More time and money will be needed to remove the Costa Concordia from the rocks off Tuscany where it capsized last year, in part to ensure the toxic materials still trapped inside don't leak into the surrounding marine sanctuary when it is righted, officials said yesterday.
On the eve of today's first anniversary of the grounding, environmental and salvage experts gave an update on the unprecedented removal project under way. They stressed the massive size of the ship (twice the size of Titanic), its precarious perch on the rocks off Giglio island's port, and the environmental concerns at play.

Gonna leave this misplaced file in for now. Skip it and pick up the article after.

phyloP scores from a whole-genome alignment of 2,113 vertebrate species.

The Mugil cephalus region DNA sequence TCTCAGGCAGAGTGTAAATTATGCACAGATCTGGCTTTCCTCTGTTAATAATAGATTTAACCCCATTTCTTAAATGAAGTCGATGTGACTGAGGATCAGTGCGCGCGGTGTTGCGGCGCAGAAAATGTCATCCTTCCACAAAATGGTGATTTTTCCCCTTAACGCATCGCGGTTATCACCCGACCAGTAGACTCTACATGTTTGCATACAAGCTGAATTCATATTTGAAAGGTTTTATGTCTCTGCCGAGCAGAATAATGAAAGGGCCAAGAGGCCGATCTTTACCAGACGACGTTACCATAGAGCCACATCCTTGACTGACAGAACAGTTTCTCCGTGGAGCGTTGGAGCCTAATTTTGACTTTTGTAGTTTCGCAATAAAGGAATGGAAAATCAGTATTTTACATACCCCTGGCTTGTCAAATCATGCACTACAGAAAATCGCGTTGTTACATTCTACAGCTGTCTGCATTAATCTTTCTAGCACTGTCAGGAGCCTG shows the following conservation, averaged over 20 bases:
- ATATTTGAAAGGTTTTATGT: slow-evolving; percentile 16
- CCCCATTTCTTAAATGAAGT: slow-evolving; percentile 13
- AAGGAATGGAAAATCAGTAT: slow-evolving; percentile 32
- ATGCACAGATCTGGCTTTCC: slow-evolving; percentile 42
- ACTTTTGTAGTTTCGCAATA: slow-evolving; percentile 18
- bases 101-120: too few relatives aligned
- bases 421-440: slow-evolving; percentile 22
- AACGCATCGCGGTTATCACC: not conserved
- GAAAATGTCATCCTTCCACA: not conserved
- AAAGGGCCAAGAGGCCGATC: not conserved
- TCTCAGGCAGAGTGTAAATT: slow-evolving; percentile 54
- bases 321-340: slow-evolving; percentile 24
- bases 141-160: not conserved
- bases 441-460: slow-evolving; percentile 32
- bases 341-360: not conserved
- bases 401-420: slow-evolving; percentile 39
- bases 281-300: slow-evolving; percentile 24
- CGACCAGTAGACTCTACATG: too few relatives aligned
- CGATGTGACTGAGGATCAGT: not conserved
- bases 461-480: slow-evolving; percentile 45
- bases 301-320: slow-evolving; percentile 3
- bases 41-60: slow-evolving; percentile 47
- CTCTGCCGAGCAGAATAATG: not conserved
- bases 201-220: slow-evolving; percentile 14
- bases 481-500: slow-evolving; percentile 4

The pristine waters around Giglio are part of a protected sanctuary for dolphins, porpoises and whales, and are a favourite with scuba divers. Already, tourism was down 28 per cent last year, and officials say the hulking vessel now won't be removed before the end of this summer. September is thought to be the probable date for removal, with the cost likely to reach €400m (£330m).